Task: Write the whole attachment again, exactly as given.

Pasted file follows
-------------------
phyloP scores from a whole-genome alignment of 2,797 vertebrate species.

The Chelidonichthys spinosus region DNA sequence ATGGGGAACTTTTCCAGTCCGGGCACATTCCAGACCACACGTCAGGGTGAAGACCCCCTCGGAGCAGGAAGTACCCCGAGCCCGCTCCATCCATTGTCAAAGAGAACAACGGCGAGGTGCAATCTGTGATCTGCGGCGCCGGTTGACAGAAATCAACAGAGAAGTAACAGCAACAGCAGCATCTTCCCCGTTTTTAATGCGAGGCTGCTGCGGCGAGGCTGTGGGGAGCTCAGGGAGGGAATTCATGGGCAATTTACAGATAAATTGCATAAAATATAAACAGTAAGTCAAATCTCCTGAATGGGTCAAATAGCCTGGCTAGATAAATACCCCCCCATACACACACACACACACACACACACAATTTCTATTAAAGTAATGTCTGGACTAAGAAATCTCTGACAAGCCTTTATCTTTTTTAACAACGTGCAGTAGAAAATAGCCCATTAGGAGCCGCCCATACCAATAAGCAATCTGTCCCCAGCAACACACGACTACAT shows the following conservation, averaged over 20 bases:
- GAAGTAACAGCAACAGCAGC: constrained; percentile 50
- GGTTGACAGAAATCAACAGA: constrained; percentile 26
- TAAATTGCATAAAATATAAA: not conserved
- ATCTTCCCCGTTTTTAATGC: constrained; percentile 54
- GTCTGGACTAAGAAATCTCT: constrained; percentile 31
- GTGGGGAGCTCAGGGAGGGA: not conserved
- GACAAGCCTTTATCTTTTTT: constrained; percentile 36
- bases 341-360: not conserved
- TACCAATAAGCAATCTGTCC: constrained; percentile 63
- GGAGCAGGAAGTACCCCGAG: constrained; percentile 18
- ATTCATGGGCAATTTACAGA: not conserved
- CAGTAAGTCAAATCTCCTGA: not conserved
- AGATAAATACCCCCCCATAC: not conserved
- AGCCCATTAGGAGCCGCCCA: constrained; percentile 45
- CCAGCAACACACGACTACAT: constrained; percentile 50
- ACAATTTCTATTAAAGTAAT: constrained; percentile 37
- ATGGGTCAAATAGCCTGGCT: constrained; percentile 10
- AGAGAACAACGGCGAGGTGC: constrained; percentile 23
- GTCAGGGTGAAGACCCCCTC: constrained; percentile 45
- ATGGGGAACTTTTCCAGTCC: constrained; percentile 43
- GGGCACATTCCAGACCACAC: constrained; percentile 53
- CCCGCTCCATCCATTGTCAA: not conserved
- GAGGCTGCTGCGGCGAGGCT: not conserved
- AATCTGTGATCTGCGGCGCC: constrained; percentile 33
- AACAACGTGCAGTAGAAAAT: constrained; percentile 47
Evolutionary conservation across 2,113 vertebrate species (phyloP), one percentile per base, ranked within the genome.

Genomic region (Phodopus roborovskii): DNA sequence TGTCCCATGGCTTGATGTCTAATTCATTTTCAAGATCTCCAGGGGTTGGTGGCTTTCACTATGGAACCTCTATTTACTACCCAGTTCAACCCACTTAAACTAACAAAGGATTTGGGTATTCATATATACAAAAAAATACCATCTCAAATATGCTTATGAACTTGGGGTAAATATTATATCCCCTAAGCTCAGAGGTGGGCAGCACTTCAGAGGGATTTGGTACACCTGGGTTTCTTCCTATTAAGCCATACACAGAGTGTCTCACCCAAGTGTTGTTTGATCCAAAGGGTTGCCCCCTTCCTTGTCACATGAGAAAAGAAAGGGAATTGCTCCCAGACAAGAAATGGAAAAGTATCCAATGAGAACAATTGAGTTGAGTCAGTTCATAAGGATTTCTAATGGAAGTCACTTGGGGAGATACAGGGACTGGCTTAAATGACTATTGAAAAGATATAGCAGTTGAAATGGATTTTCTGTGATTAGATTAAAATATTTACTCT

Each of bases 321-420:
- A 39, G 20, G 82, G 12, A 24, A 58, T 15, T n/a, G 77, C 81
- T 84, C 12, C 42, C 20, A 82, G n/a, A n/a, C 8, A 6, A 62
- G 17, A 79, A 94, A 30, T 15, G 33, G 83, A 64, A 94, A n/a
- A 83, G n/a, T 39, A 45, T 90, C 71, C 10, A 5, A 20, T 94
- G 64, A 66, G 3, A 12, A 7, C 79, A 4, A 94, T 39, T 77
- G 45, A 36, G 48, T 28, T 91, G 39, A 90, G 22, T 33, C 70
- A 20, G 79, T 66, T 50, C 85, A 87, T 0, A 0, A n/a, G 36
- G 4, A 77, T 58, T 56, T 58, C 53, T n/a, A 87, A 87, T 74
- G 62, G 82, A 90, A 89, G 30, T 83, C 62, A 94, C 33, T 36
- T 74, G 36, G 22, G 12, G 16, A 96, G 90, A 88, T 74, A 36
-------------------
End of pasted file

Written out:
phyloP scores from a whole-genome alignment of 2,797 vertebrate species.

The Chelidonichthys spinosus region DNA sequence ATGGGGAACTTTTCCAGTCCGGGCACATTCCAGACCACACGTCAGGGTGAAGACCCCCTCGGAGCAGGAAGTACCCCGAGCCCGCTCCATCCATTGTCAAAGAGAACAACGGCGAGGTGCAATCTGTGATCTGCGGCGCCGGTTGACAGAAATCAACAGAGAAGTAACAGCAACAGCAGCATCTTCCCCGTTTTTAATGCGAGGCTGCTGCGGCGAGGCTGTGGGGAGCTCAGGGAGGGAATTCATGGGCAATTTACAGATAAATTGCATAAAATATAAACAGTAAGTCAAATCTCCTGAATGGGTCAAATAGCCTGGCTAGATAAATACCCCCCCATACACACACACACACACACACACACAATTTCTATTAAAGTAATGTCTGGACTAAGAAATCTCTGACAAGCCTTTATCTTTTTTAACAACGTGCAGTAGAAAATAGCCCATTAGGAGCCGCCCATACCAATAAGCAATCTGTCCCCAGCAACACACGACTACAT shows the following conservation, averaged over 20 bases:
- GAAGTAACAGCAACAGCAGC: constrained; percentile 50
- GGTTGACAGAAATCAACAGA: constrained; percentile 26
- TAAATTGCATAAAATATAAA: not conserved
- ATCTTCCCCGTTTTTAATGC: constrained; percentile 54
- GTCTGGACTAAGAAATCTCT: constrained; percentile 31
- GTGGGGAGCTCAGGGAGGGA: not conserved
- GACAAGCCTTTATCTTTTTT: constrained; percentile 36
- bases 341-360: not conserved
- TACCAATAAGCAATCTGTCC: constrained; percentile 63
- GGAGCAGGAAGTACCCCGAG: constrained; percentile 18
- ATTCATGGGCAATTTACAGA: not conserved
- CAGTAAGTCAAATCTCCTGA: not conserved
- AGATAAATACCCCCCCATAC: not conserved
- AGCCCATTAGGAGCCGCCCA: constrained; percentile 45
- CCAGCAACACACGACTACAT: constrained; percentile 50
- ACAATTTCTATTAAAGTAAT: constrained; percentile 37
- ATGGGTCAAATAGCCTGGCT: constrained; percentile 10
- AGAGAACAACGGCGAGGTGC: constrained; percentile 23
- GTCAGGGTGAAGACCCCCTC: constrained; percentile 45
- ATGGGGAACTTTTCCAGTCC: constrained; percentile 43
- GGGCACATTCCAGACCACAC: constrained; percentile 53
- CCCGCTCCATCCATTGTCAA: not conserved
- GAGGCTGCTGCGGCGAGGCT: not conserved
- AATCTGTGATCTGCGGCGCC: constrained; percentile 33
- AACAACGTGCAGTAGAAAAT: constrained; percentile 47
Evolutionary conservation across 2,113 vertebrate species (phyloP), one percentile per base, ranked within the genome.

Genomic region (Phodopus roborovskii): DNA sequence TGTCCCATGGCTTGATGTCTAATTCATTTTCAAGATCTCCAGGGGTTGGTGGCTTTCACTATGGAACCTCTATTTACTACCCAGTTCAACCCACTTAAACTAACAAAGGATTTGGGTATTCATATATACAAAAAAATACCATCTCAAATATGCTTATGAACTTGGGGTAAATATTATATCCCCTAAGCTCAGAGGTGGGCAGCACTTCAGAGGGATTTGGTACACCTGGGTTTCTTCCTATTAAGCCATACACAGAGTGTCTCACCCAAGTGTTGTTTGATCCAAAGGGTTGCCCCCTTCCTTGTCACATGAGAAAAGAAAGGGAATTGCTCCCAGACAAGAAATGGAAAAGTATCCAATGAGAACAATTGAGTTGAGTCAGTTCATAAGGATTTCTAATGGAAGTCACTTGGGGAGATACAGGGACTGGCTTAAATGACTATTGAAAAGATATAGCAGTTGAAATGGATTTTCTGTGATTAGATTAAAATATTTACTCT

Each of bases 321-420:
- A 39, G 20, G 82, G 12, A 24, A 58, T 15, T n/a, G 77, C 81
- T 84, C 12, C 42, C 20, A 82, G n/a, A n/a, C 8, A 6, A 62
- G 17, A 79, A 94, A 30, T 15, G 33, G 83, A 64, A 94, A n/a
- A 83, G n/a, T 39, A 45, T 90, C 71, C 10, A 5, A 20, T 94
- G 64, A 66, G 3, A 12, A 7, C 79, A 4, A 94, T 39, T 77
- G 45, A 36, G 48, T 28, T 91, G 39, A 90, G 22, T 33, C 70
- A 20, G 79, T 66, T 50, C 85, A 87, T 0, A 0, A n/a, G 36
- G 4, A 77, T 58, T 56, T 58, C 53, T n/a, A 87, A 87, T 74
- G 62, G 82, A 90, A 89, G 30, T 83, C 62, A 94, C 33, T 36
- T 74, G 36, G 22, G 12, G 16, A 96, G 90, A 88, T 74, A 36